I thought about eloping… well, let’s be frank: no I didn’t. I felt I couldn’t. I read about other people eloping or having small weddings in lovely articles that seemed to be called “Set Your Boundaries and Assert Your Autonomy by Calling an End to the Wedding Madness!” They featured stirring photos of couples whose eyes shone with independent spirit as they shared a moment of divine peace at their nine-person yurt wedding. But I didn’t want to disappoint my family and yurts are hard to find in Chicago, so a small wedding was off the table. I couldn’t change those facts, nor could I change my personality (try as I might). And so, the wedding morphed its way from a dream day to something of a necessary evil. Something that would (hopefully) be worth it in the end, but wasn’t a whole lot of fun to get to. Like, you know, studying for the GRE or doing P90X.
Not surprisingly, no one knew how to respond to the fact that I was comparing my wedding planning process to sweating through a heinous DVD workout, so I stepped around the issue or just lied through my teeth when asked how excited I was, lest I come off as a whiny ingrate. I began to see how thoroughly I’d bought into the cultural expectation that “all girlz love ze weddingz!” and I really wanted to roundhouse kick that expectation in the nuts. Why did I think that I would find magical wedding zen when I’d never cared about weddings before? Why did I think that I’d be able to change myself and my partner from laid-back people-pleasers to energetic party planners? APW has often repeated the very wise phrase “People will not stop being who they are for your wedding,” but I’d like to posit the reminder that YOU also don’t change into someone else for your wedding.
In the weeks before the big day, when stress was at its worst and I was singlehandedly supporting Neutrogena’s line of acne products, I wondered if my planning process would have been easier if I’d made different choices in the beginning. Like if I’d hit on the right personal formula for venue and guest list (Clue-style: 25 people, IN the ballroom WITH punch & cake!), everything leading up to the wedding would have been more fun. But now, with the benefit of hindsight, I can say that I don’t think that’s true. I don’t believe changing the details would have made a difference. I think wedding planning just wasn’t my bag, baby.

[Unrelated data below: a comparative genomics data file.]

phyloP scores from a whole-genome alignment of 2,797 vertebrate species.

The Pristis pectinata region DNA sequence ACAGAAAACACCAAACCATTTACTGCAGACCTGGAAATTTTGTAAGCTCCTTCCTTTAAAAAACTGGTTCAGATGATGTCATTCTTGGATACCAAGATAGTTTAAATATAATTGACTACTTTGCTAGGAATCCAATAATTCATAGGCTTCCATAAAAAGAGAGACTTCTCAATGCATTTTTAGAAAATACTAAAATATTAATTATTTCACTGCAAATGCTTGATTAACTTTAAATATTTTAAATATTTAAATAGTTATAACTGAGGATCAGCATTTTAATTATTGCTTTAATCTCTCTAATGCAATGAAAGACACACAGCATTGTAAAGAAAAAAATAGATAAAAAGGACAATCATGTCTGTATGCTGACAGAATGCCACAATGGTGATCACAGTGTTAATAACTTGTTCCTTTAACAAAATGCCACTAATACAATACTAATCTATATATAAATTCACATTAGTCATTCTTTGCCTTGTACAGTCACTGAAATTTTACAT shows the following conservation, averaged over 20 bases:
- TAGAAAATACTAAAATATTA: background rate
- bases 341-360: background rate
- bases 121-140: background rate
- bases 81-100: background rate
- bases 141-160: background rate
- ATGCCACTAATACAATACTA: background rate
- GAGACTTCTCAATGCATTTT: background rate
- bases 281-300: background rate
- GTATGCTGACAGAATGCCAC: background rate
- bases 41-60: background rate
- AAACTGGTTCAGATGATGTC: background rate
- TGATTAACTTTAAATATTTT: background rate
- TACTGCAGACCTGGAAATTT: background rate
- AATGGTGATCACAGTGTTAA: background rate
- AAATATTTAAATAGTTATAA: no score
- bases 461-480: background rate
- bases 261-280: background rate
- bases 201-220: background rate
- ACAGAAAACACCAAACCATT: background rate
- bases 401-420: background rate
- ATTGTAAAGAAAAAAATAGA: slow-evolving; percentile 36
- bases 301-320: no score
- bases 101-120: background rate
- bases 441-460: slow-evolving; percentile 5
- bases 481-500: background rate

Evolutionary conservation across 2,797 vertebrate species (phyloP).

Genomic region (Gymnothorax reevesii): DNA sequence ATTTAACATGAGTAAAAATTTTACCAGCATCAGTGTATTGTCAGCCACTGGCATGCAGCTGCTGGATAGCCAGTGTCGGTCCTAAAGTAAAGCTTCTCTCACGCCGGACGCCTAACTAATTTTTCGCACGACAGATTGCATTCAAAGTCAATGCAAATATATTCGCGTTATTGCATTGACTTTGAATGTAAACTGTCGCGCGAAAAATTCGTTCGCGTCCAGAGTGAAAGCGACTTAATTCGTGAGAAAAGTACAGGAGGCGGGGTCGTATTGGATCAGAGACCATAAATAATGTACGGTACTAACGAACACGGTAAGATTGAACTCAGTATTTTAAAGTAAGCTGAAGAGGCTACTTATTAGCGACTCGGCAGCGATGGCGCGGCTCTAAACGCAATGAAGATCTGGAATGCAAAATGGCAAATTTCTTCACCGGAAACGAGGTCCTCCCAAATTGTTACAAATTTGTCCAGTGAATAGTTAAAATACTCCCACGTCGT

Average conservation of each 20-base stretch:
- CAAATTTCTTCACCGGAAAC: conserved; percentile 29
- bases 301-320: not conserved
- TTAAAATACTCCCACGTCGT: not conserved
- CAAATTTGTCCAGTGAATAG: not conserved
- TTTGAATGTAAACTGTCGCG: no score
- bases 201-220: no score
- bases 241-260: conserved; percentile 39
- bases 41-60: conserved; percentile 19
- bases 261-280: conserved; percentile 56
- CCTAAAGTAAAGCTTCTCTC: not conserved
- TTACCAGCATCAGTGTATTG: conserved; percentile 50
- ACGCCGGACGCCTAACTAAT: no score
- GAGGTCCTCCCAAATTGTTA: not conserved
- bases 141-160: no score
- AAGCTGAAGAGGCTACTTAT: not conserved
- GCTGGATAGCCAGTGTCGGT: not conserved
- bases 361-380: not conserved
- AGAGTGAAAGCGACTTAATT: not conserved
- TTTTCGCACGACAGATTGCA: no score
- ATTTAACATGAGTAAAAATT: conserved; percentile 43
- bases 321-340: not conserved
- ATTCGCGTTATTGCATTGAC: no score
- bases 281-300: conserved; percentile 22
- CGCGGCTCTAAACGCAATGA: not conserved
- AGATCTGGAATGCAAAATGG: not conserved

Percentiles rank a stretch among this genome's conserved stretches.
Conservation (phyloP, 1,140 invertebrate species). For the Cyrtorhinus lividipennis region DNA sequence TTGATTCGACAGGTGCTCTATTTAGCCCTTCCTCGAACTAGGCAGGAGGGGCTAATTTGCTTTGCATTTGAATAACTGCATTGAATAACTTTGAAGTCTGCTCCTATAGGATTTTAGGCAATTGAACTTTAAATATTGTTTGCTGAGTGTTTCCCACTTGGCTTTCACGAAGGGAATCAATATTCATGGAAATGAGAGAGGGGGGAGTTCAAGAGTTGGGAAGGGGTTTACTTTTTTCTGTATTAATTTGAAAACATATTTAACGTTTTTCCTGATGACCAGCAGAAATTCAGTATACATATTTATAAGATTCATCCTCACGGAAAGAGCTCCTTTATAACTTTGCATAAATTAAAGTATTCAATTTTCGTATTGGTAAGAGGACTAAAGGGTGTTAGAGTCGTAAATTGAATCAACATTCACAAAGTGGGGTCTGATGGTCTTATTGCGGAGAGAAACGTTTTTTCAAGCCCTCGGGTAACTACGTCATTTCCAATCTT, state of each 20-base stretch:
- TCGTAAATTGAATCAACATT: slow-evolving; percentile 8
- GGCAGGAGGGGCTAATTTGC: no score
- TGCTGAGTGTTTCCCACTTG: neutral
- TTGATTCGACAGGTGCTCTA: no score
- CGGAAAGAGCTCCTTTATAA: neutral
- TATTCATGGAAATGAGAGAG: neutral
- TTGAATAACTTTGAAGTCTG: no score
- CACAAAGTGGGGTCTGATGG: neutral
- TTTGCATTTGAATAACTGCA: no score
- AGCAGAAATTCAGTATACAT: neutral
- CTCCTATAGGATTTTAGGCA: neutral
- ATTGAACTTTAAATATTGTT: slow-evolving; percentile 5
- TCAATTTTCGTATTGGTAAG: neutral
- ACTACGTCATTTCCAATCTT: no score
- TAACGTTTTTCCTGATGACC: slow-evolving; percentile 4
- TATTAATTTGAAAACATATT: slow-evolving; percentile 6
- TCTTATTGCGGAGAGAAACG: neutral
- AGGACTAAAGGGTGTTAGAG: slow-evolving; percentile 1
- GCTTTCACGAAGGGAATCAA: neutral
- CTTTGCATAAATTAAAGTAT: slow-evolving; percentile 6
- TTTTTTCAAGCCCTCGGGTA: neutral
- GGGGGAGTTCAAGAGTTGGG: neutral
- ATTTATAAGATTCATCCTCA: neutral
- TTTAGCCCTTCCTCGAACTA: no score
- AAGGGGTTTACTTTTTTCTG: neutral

And it may not be yours either.
The fact is that because of compromises, budgets, families or personalities, your wedding may just be a royal pain-in-the-ass to coordinate. The event itself may not be redolent of your personal style and aesthetic. It may be in a hall when you would have preferred a mountaintop. It may involve 30 people when you had envisioned 300. And that’s all right. It’s all right if the process gives you both pain and pleasure. It’s all right if you’re not able to come to terms with the compromises you had to make. It’s all right if you don’t fall in love with the details and the visions—it doesn’t mean your wedding won’t be wonderful, nor does it mean you’ve failed at life. It all just reinforces the fact that a wedding IS life, in all its messy and conflicting glory.
As my beautiful wedding photos come trickling in, I’m working on owning this roller coaster of a wedding year. How do I unpack an experience that was supposed to be amazing, but was mostly shitty with a happy-ending exclamation point? I’m starting by focusing on the moments of joy and gratitude that did happen along the way. And by reflecting on the fact that I’m now married to a splendid person and we’re blessed in a million starry ways. I am thankful—thankful that the wedding was loverly and especially thankful that it’s time to slide the day into frames and albums and memories… and move on to the rest of our lives.